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People often ask me what the difference is between marketing, advertising and public relations. Plenty. Advertising is paid for—the biggest difference … like millions of dollars of difference. Public relations campaigns require a budget, but nothing close to that of advertising campaigns, and marketing also requires a much larger wallet than PR. Sometimes marketing campaigns need some good PR after they have created problems, like in the case of the Cartoon Network’s late January incident that shut down the city of Boston.

There are many things public relations is not. It is not a magic wand, able to work miracles for those looking to get exposure. In the end, journalists are the gatekeepers of information and the final word in whether an event, person or product gets some space in tomorrow’s paper.

As a profession, it can be exciting, with very satisfying day-to-day work goes, and it has the potential for earning a decent paycheck. The ambiguity behind the art of PR is a common problem, as other professions take on the characteristics of public relations but are opposite in many ways as well. In today’s media-driven society, public relations is important to understand as it is becoming vital to the dissemination of information. As a student of PR, soon-to-be unleashed into the “real world”, I continue to understand the influence this profession has and its ability to be used as a tool for the Lord.

The textbook definition for public relations involves mutually-beneficial relationships between organizations and their publics in order for both to be successful. In practice, this is an accurate definition and the essence of public relations. As a PR practitioner, it is my job to form relationships between a client who wants to communicate something and the public. They can be journalists with the power to put information into print or broadcast, consumers who have the control to use that information or anyone who is affected by the information I provide. Once those relationships have been formed, the flow of information is opened up, and everyone has the potential to benefit. Like a sociologist, a PR practitioner must be in tune with behaviors, attitudes and values of individuals in order to determine how to communicate with human beings, not just consumers.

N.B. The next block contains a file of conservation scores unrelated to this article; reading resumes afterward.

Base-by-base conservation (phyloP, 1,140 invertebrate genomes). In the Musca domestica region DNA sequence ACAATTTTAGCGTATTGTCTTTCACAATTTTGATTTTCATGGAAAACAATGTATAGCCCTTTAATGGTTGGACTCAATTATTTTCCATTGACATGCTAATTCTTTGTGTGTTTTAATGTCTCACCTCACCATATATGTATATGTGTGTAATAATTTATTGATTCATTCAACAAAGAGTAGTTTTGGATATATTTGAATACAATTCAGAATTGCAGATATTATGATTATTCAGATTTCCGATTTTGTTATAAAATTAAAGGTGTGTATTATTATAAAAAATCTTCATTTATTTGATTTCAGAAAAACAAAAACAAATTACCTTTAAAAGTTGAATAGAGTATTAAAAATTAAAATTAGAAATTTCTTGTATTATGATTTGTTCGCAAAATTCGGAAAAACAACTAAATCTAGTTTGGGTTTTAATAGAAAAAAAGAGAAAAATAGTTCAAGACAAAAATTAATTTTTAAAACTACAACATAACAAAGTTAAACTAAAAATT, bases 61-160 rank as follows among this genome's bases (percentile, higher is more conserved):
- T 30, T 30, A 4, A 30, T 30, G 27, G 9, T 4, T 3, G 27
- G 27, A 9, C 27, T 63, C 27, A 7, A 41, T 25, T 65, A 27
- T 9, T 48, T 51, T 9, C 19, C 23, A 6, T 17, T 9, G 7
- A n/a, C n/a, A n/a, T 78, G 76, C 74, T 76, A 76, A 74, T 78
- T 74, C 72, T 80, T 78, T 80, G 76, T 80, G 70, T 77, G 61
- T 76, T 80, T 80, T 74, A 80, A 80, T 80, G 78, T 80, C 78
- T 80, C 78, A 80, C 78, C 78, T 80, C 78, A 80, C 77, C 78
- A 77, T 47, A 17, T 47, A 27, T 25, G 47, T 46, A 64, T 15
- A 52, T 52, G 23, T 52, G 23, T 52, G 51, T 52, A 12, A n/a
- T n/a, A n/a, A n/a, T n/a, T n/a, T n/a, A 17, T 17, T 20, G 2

Public relations is both formulaic and creative. While the press release is one of the most direct and convenient ways to alert the media of important news and live events to build excitement for attendees, public relations goes far beyond that. New media on the Internet is creating a whole new space for public relations to be creative, with blogs becoming popular for CEOs at major corporations and those hilarious internet videos we all send to our friends being platforms for PR departments to get information out to the public. Popular social networking sites are used half the time for musicians, products and many more to promote their latest work.

The skill of pitching a story idea to a magazine can be the most thrilling, or most humbling, experiences of a PR practitioner’s job. Like walking a tightrope, formulating and then pitching a story idea is a delicate balance of timing, trend-spotting and knowing when not to call a journalist on a deadline who probably does not want to even talk to their mother, let alone someone with another brilliant idea. But when it does fit, the excitement and sense of accomplishment one feels is almost enough to get them through the next 10 rejections.

Public relations is not just a party. It is a full day at the office, and once five o’clock rolls around the creativity and ideas do not shut off. Inspiration is all around, and PR requires a person to always be willing to receive it wherever they are. As an intern in New York in the summer of 2006, there were more hot days sitting at the desk than nights socializing with celebrities and other PR professionals (but thanks to the demands of my job I did see several celebrities on the streets of midtown Manhattan).

PR is not manipulation and lies. My favorite client will always be Christ whether or not I work in a Christian professional environment or otherwise, and doing anything to label myself as a “spin doctor” of “flack” would go against this. There is nothing worth promoting more than the Gospel of salvation and peace between God and man, whether in print, song or through conversation with acquaintances in the business.

As a student and PR professional, the most exciting part of my job is helping other people realize their dreams and goals. At the end of the day, I can hopefully say that I have done my job to the best of my ability, and that is good enough. But, as I have experienced recently, when close friends and family hear about a client through publicity I have worked to gain, this is when I feel that I have done my job in order to create excitement in others for a musician, a product or even the Bible.

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